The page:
At the Hilton, a changing of the guard

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At the Hilton, a changing of the guard

Working 18 months for a hotel in a city like Seoul is considered a short stint, especially to the former general manager of the Seoul Hilton, Brian B. Connelly. Late last month, Mr. Connelly, who grew up in New Mexico, was replaced by Timothy Soper, a Briton who was the general manger of the Hilton Nagoya in Japan. The JoongAng Ilbo English Edition spoke with Mr. Connelly before he headed for his new post, and with Mr. Soper, who was doing the same.



Brian Connelly


Q : Were you always involved in hotel projects?



A : I began working at a Sheraton hotel in the United States right after college, then moved to a smaller boutique hotel in Los Angeles, a cozy place with personalized service. The hotel where I worked had only 50 to 100 rooms, and each room came with a fireplace. I think Asia is still at the stage of building super-large hotels, but cities such as Hong Kong, Tokyo and Seoul are ready for such small hotels. I think Gangnam would be the perfect place to have such hotels. I was surprised to see the Pop Green hotel in Apgujeong-dong. It had that kind of a boutique hotel concept with a chic coffee shop on the first floor.

You're leaving so soon.

It sounds contradictory, but I'm sad to leave the place and at the same time excited for the next place. It's been great to be working in the buoyant economy of Korea. I'm impressed with the entrepreneurial aspect of Koreans. They are hard-working and always going forward to improve their situation.



What was it like for you to adjust yourself to an Asian city?

My mother is Italian, and I think Italians and Koreans share many similarities: They are emotional and outgoing, and they both love noodles. I arrived in Seoul in January 2001 on the day the temperature hit minus 20 degrees centigrade, after working in Hong Kong for three years. I had my first cultural lesson in Hong Kong. One thing I had to learn with Asians was that they almost always answer "yes" even if they don't understand what the question was. So I had to make sure they knew what they were doing.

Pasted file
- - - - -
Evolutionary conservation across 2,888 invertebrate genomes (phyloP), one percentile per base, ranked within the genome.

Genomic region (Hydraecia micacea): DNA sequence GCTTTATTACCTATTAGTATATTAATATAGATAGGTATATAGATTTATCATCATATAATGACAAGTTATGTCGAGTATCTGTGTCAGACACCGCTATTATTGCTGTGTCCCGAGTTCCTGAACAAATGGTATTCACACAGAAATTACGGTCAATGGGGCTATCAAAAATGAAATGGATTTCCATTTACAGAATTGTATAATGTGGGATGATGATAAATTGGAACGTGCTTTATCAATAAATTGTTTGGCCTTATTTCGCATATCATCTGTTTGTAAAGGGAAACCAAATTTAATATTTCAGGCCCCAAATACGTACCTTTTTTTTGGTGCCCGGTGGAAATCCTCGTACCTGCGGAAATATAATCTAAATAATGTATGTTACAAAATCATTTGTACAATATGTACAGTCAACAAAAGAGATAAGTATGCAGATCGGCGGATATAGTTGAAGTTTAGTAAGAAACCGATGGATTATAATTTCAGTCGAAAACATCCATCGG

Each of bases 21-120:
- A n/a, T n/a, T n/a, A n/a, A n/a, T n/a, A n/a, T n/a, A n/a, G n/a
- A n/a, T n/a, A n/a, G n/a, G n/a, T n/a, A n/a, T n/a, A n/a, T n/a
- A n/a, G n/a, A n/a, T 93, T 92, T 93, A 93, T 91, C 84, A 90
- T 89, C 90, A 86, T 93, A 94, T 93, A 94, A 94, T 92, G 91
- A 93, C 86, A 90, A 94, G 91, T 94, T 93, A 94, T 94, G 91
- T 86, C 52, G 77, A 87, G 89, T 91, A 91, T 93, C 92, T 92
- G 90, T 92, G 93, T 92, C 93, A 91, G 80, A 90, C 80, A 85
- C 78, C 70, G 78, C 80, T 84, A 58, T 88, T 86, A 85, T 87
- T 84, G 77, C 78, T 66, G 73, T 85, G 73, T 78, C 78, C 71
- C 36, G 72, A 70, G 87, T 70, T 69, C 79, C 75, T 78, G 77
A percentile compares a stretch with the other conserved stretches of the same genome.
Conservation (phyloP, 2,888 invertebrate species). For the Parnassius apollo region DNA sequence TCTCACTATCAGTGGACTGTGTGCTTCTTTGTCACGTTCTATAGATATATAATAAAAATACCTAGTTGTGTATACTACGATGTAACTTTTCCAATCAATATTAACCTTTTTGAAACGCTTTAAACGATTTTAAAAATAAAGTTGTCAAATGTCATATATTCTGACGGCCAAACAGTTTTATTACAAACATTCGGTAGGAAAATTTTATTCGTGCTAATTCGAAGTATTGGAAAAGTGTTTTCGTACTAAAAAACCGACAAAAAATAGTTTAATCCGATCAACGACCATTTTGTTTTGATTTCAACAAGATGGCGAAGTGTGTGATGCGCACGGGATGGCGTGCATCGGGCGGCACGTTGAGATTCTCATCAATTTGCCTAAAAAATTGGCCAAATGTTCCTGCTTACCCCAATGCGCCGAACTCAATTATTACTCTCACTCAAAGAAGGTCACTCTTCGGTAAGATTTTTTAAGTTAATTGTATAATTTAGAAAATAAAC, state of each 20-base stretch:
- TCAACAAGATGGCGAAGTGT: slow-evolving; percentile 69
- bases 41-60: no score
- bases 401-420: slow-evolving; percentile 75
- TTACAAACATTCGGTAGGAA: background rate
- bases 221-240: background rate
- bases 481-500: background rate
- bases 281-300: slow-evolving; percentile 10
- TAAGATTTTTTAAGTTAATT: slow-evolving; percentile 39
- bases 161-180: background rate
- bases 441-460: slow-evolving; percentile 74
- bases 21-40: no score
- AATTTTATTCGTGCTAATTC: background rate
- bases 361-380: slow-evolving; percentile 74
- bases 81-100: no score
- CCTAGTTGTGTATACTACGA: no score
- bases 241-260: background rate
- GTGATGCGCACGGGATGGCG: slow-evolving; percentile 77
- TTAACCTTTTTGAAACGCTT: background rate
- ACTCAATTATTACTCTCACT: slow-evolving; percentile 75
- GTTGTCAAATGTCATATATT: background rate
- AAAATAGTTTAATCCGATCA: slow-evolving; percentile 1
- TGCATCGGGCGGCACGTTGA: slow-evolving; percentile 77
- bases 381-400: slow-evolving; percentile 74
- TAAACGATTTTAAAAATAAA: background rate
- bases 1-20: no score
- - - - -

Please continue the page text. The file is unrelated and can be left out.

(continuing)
What is your next project?

I get to build a new Hilton in Kuala Lumpur, Malaysia. It's exciting to create a hotel with my personal touch. The owner had hired a Japanese interior designer, who had never worked on a hotel, just residences. The parameters were given, but there would be new, innovative ideas applied here and there, with a nice residential feel to it. As yet unnamed, it's due to open in September 2003.



Timothy Soper


Q. You previously worked in Seoul and Gyeongju.

A. I came to Korea for the first time in '94 as the No. 2 man in charge of the Seoul Hilton. Then I went to Gyeongju. I had lived and worked in Korea for more than five years before, so basically I knew what to expect. And I'm glad to see some familiar faces still working at the hotel.



What whas it been like to live in Asia?

I grew up in Singapore and Hong Kong when I was a preteen. Then I came to Asia to work in 1991 in Hong Kong. But when I first came to Korean in 1994, it was very difficult to adjust myself to Korea. Most people think living in the hotel would be comfortable, but you don't live in a cocoon; you also go out of the hotel and meet the locals. How do foreigners who know nothing about Korea learn the new culture? First I joined the British Chamber of Commerce and met other nationals and made Korean friends. Living in Gyeongju was different from Seoul because there're no foreign communities there, except for three foreigners -- me, my wife and a French chef.

by Ines Cho

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